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Tampa officials seek ideas for Riverfront Park makeover

TAMPA — Mayor Bob Buckhorn has no shortage of ideas on ways to improve Julian B. Lane Riverfront Park, but he knows others have desires of their own.

So Tuesday night a crowd of about 100 neighbors and others gathered at Blake High School to weigh in on what they want to see after the city sends in the bulldozers.

Some hit the door thinking big — like creating a freshwater tropical beach on the Hillsborough River.

"This beach fits," said Rob Dubsky, president of the nonprofit North Hyde Park Alliance business group, which proposed the idea. "You have all these towers going up downtown, and people could walk right over the bridge to that beach. The University of Tampa could be using it, too."

Dubsky said he saw something similar on a trip to Brisbane, Australia, which is about an hour away from a popular coastal surfing area and had its own river running through downtown. During the summer, he said, it was packed.

The 23-acre park, across the river from downtown Tampa, is in line for a re-imagining that could cost an estimated $8 million and start construction in spring 2016.

The city has hired Denver-based Civitas — not related to the old Civitas redevelopment plan from a decade ago — to lead the planning effort for $708,400.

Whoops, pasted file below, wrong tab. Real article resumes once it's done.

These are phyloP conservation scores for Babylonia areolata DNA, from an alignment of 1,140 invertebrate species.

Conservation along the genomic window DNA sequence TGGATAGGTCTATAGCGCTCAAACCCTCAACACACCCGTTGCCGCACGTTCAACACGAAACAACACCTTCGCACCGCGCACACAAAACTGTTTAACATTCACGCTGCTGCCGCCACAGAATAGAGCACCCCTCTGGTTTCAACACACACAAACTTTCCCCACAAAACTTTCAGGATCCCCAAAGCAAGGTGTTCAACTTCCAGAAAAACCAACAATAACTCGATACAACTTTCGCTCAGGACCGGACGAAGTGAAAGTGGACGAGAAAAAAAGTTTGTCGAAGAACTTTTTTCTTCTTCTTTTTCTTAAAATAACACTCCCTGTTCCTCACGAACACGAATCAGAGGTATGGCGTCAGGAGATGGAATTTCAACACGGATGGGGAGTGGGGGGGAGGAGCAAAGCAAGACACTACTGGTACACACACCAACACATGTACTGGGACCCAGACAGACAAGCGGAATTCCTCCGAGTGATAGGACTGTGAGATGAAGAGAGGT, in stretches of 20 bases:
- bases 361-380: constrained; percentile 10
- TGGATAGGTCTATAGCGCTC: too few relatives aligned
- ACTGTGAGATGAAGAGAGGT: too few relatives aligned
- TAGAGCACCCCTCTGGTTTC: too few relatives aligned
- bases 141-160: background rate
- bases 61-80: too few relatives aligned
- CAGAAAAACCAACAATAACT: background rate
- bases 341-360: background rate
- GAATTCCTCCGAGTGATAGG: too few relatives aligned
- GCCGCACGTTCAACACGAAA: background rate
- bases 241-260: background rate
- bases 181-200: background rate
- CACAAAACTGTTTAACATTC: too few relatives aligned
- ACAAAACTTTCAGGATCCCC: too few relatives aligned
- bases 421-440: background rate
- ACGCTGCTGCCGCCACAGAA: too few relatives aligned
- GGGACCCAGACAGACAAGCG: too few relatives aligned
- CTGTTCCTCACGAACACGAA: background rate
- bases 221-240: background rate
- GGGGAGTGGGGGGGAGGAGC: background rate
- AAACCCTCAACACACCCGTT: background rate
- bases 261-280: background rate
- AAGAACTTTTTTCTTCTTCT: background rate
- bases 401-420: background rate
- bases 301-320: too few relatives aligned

To gather ideas Tuesday night, organizers put participants around tables in Blake's cafeteria, then had them post green or red sticky paper dots on a chart listing possible ideas for the park.

Lots of green dots of support went to ideas like a community market or kayak launch. The thought of a "hammock grove," a bunch of hammocks hanging together, drew many red dots of disapproval. The urban beach also got lots of dots, both red and green. And some people added their own ideas, including putting up a Ferris wheel.

After listening at this first community meeting, Civitas plans to return with a first round of ideas for discussion on June 10, a draft plan on Aug. 12 and, ideally, a plan ready to go forward on Sept. 9.

Civitas representatives already have talked with about 40 individuals and small groups over the last two months and found that some didn't even realize there was a park there. Organizers also plan to set up a discussion and idea forum on the project at

"Out of this will come the ultimate plan," Buckhorn said. If, for example, residents want a certain type of exercise equipment or a splash pad where kids can cool off, they should say so.

"I am hopeful that everyone will feel like their voice was added to the mix," he said.

Buckhorn has talked for nearly two years about his desire to make the park more active, accessible and appealing.

Buckhorn's goals include moving Laurel Street, which now cuts the park into two big pieces. If Laurel were rerouted to skirt the northern edge of the park, next to Interstate 275, the park's usable space could grow by 5 to 7 acres.

Buckhorn also wants to flatten Riverfront's large mounds to open up the park's views of the river. City officials have said the Boys & Girls Club and the Stewards Foundation, which conducts community rowing programs, aren't going anywhere.